Who will we throw away tomorrow?

Throw Away

We are the “throw away” society. I include myself as I am in that group as well. We compose approximately 18 to 25% of the people on the planet. The other 75-80% may/will go without food, sanitary water, clothing, shelter. More than 5 billion if you’re into numbers.

So as I was saying, we are the throw away society. It is so very easy. The interesting thing is we do this mostly without conscious thought of our actions. It is just what we do. Quicker, Easier, More convenient and so on. The value of what we eat, drink, wear, or where we reside is secondary to our convenience. Isn’t that interesting. A way of life. Just throw it away, replace as needed. Just about everything is expendable, price not withstanding.

We throw away life too. Another interesting thing. Also done without much thought. If certain criteria aren’t met, it seems the simple thing is – to remove those (from your life-style) who interfere with the above mode of “quicker,easier,more convenient methodology. And the rationalization used for being a “throw away” society stretches the bounds of incredibility. Presumably. Perhaps. Maybe.

I’m thinking included in this group can be the elderly, the poor, children, those families experiencing a life altering transition in life (loss of income, illness or the death of a family member for example), those who may be viewed as handicapped or disabled in some way, a country that isn’t up to speed yet as a throw away consumer, animals, living plants and trees of the planet that are vital for keeping the ecological system running smoothly.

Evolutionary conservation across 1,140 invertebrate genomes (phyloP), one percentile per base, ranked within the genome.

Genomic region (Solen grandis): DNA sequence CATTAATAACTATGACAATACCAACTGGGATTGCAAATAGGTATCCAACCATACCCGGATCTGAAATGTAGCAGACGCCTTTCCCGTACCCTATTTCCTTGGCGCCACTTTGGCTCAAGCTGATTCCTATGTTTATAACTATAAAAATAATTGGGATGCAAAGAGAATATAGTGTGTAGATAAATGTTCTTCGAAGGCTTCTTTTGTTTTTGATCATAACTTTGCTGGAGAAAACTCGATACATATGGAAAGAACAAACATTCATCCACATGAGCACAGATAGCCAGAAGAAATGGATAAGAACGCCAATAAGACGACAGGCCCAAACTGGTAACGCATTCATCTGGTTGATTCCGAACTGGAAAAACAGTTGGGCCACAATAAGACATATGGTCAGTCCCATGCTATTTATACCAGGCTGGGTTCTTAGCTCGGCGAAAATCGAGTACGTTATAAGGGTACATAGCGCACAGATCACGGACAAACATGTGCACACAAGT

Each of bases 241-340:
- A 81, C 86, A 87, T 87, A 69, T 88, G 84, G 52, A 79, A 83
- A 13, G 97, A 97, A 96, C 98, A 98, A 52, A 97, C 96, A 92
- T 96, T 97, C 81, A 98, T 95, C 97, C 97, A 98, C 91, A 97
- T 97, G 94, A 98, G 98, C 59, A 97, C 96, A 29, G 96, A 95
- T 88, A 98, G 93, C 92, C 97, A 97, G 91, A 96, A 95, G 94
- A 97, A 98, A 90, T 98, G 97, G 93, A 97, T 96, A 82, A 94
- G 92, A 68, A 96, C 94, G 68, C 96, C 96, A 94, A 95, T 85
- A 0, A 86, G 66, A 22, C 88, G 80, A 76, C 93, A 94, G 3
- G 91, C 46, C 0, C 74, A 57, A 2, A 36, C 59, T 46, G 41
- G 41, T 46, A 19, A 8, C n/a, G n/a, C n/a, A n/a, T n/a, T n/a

There that’s about it. Thought you might like to know. But I do wonder. Who will we throw away tomorrow … or more to the point what will we do when we run out of things to throw away!

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Our choice – as always!

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Just a few things to ponder, I do believe I speak of all our tomorrows. Thank you for stopping by!

~ Penny

Copyright © 2012 by Penny l Howe

70 thoughts on “Who will we throw away tomorrow?

  1. Your word are so very priceless, and my heart embraces so easily their lifting messages. They change the complexion of ones day a such agreat way..thanks for the deep illumination within! You are a blessing and thank you for paying me a timely visit…i look forward to embracing your presence! Have a very blessed day tommorrow!

  2. Hello, Penny! So nice to meet you…thank you for coming by my blog and ‘liking’ it. I definitely like yours. 🙂
    This is a great post…it’s so sad that we throw things away and buy new rather than fix them…and when it comes to people and our natural resources…we are totally disrespectful of their worth. You give us much to think about…and hopefully, act upon. 🙂

    • Thank you Vivian. A pleasure to meet you and visit your blog also. Changing our habits seems to come slowly with humans. You are correct. I also am hopeful that we change faster than the planet changes. Thanks for your visit I hope you’ve been having a good weekend, Penny 🙂

  3. What a thought provoking post, Penny. My mom’s generation hardly throw away anything. They have lived through very hard times, and are more appreciative and far less wasteful than the younger ones.

  4. The mantra “out of sight, out of mind” does seem to be alive and well in much of the world, however, I am hopeful as well that we can turn this around. I have always focused on the environment and being green, but since I retired and started to travel in an RV, even more so. I have been toying with the idea of writing a post on how to be green living in an RV.

    When we slow down and take the time to listen to what our heart is telling us and look around us, we know what we must do. It is easy in this fast-paced world to get off track and lose our way.

    The impact of people, particularly the elderly, in a throw-away society is the real tragedy. We seem so ready to cast others aside for the slightest injustice or if we feel that person no longer offers any value.